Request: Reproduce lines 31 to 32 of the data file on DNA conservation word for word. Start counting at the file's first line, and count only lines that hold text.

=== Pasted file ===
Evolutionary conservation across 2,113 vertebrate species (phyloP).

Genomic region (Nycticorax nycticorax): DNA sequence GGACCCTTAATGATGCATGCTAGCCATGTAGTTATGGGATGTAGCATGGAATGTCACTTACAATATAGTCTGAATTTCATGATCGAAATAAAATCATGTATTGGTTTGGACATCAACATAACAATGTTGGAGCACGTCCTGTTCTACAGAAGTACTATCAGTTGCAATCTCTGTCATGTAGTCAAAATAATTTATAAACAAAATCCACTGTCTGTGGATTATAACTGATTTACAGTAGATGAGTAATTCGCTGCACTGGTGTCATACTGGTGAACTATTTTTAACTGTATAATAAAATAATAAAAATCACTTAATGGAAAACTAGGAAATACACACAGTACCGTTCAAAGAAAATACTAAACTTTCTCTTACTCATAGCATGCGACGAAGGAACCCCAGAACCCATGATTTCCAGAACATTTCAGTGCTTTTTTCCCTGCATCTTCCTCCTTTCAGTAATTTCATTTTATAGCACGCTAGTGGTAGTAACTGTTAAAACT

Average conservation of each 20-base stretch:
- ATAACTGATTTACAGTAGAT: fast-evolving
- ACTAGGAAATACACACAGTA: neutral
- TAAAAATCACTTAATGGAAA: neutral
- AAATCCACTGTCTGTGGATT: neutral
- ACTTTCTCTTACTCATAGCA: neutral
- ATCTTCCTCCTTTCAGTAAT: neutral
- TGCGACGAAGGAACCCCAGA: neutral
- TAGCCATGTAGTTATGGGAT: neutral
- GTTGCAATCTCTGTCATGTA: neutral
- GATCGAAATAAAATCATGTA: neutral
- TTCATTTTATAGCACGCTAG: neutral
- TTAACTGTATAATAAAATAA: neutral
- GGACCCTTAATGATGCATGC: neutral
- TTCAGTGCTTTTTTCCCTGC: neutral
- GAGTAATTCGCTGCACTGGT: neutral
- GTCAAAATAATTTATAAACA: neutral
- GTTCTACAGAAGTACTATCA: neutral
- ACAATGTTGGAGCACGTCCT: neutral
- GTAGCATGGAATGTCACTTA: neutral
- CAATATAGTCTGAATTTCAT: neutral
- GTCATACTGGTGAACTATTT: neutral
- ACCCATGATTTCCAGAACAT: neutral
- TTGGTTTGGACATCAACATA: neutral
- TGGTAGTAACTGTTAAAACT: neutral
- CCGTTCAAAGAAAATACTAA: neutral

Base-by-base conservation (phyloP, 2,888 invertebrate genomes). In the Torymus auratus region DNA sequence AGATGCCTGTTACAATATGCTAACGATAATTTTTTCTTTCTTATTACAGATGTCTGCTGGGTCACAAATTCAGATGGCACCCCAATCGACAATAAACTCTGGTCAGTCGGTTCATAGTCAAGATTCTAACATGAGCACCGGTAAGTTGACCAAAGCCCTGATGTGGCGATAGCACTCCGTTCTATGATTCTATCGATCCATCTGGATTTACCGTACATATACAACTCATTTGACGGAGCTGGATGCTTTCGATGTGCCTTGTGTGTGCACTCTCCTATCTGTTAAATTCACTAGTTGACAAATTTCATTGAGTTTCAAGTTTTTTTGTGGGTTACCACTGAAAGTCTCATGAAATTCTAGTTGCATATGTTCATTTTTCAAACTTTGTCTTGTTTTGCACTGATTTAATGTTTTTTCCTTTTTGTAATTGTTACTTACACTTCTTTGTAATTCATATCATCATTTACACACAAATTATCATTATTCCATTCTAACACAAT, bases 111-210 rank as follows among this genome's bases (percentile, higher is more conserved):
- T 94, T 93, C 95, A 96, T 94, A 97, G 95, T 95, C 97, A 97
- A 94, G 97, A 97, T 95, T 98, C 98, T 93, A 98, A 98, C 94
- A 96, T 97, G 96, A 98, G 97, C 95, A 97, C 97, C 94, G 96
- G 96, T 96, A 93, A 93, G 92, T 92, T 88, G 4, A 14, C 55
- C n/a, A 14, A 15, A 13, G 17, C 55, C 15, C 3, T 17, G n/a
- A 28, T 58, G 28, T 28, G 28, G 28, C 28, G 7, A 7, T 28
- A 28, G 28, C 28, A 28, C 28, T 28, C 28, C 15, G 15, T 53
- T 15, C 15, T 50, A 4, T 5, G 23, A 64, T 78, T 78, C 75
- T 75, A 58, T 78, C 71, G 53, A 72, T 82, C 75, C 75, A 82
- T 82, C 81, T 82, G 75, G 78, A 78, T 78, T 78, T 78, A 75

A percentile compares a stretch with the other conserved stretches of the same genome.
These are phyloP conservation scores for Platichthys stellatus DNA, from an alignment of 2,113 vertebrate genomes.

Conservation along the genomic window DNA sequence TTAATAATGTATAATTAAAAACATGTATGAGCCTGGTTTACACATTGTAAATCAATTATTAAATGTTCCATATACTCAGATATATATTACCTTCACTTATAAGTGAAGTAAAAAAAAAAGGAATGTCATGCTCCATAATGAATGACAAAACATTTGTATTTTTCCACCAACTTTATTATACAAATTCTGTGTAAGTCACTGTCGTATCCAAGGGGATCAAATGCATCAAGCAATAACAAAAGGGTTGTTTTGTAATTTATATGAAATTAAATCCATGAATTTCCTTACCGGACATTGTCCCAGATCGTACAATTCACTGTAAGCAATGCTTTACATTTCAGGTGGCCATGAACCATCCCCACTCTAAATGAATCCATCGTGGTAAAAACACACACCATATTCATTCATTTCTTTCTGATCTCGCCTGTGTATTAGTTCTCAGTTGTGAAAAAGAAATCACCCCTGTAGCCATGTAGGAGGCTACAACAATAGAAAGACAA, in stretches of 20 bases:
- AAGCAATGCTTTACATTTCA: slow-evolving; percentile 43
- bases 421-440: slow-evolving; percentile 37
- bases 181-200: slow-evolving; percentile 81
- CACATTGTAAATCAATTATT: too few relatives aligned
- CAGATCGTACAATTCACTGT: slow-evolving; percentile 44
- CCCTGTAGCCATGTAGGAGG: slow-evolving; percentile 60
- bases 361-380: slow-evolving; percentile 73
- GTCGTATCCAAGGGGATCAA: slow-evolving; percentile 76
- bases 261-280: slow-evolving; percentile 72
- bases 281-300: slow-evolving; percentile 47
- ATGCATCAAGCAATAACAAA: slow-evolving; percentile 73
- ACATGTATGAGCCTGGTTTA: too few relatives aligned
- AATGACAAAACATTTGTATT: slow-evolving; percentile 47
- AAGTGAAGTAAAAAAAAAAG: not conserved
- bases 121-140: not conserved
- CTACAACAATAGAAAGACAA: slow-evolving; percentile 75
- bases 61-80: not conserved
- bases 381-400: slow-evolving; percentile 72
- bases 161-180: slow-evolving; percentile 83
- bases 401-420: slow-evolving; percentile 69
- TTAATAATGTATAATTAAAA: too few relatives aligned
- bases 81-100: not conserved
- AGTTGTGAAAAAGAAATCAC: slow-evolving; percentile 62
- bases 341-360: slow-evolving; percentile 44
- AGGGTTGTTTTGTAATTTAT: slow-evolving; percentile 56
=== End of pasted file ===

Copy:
- A 94, G 97, A 97, T 95, T 98, C 98, T 93, A 98, A 98, C 94
- A 96, T 97, G 96, A 98, G 97, C 95, A 97, C 97, C 94, G 96